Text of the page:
Piers Wenger, Controller of BBC Drama and Charlotte Moore, BBC Chief Content Officer, have commissioned brand new true crime drama The Sixth Commandment (w/t), which explores the death of Peter Farquhar in the village of Maids Moreton, Buckinghamshire, and the extraordinary events that unfolded over the following three years.
It tells the story of how the meeting of an inspirational teacher, Peter Farquhar, and a charismatic young student, Ben Field, who bonded over their love of books and involvement with the Church of England, set the stage for one of the most complex and confounding criminal cases in recent memory.
It also focuses on how suspicions around Ben’s relationship with Peter’s deeply religious neighbour Ann Moore-Martin, also targeted by Field, unlocked a series of stunning revelations, culminating in a headline-grabbing trial.
The mini-series is written by Sarah Phelps, and produced by Wild Mercury Productions (a Banijay UK Company) and True Vision Productions.
The Sixth Commandment (w/t) captures the initial seductions, the extreme gaslighting, the gripping police investigation and Peter’s killer finally being brought to justice four years after his untimely death. While poignantly highlighting the damaging effect of isolation and loneliness, it also celebrates both Peter and Ann’s lives as cherished mentors, much loved relatives and adored friends.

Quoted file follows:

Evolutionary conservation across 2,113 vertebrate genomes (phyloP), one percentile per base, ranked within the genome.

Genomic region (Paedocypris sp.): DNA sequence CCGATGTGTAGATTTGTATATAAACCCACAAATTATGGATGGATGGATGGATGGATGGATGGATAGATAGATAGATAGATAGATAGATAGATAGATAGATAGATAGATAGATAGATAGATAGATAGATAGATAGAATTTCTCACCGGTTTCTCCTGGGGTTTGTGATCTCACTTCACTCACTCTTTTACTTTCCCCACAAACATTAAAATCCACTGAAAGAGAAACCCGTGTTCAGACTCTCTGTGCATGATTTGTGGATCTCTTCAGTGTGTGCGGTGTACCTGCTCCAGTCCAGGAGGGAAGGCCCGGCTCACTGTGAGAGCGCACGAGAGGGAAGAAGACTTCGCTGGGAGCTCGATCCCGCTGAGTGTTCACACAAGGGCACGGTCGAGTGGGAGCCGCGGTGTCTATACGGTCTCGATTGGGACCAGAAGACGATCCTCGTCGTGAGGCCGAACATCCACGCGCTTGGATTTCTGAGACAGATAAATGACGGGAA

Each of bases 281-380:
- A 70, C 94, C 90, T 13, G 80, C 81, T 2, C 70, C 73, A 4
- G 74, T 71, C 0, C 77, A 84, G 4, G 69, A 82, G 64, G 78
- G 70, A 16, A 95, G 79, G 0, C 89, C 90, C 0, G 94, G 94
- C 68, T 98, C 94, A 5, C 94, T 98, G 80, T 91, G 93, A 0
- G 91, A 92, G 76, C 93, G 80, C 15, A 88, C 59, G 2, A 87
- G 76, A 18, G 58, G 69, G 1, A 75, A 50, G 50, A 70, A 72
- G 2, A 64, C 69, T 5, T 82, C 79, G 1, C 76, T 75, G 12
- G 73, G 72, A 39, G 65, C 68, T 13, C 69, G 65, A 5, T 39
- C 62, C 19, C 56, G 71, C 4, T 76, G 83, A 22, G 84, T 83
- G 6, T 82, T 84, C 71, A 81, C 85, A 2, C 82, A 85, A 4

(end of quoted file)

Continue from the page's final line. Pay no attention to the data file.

Sarah Phelps, writer and Executive Producer, says: “This is such a shocking and brutal case; how a murderer hid his manipulation and malevolence in plain sight of a small community, how he insinuated his way into the lives of his victims. It’s a heartbreaking story of such desperate longing and loneliness but even within the darkness, there is the most astonishing blazing love and courage. I’m honoured to have been asked to write this drama and to be trusted with the memories and experiences of Peter and Ann’s families.”
Piers Wenger, Controller of BBC Drama, says: “The death of Peter Farquhar and the grooming of Ann Moore-Martin at the hands of Ben Field shocked the small church-going community in which these crimes took place. Who better than Sarah Phelps, with her vivid imagination and forensic understanding of the criminal mind, to tell this tragic story and to honour the memory of its victims.”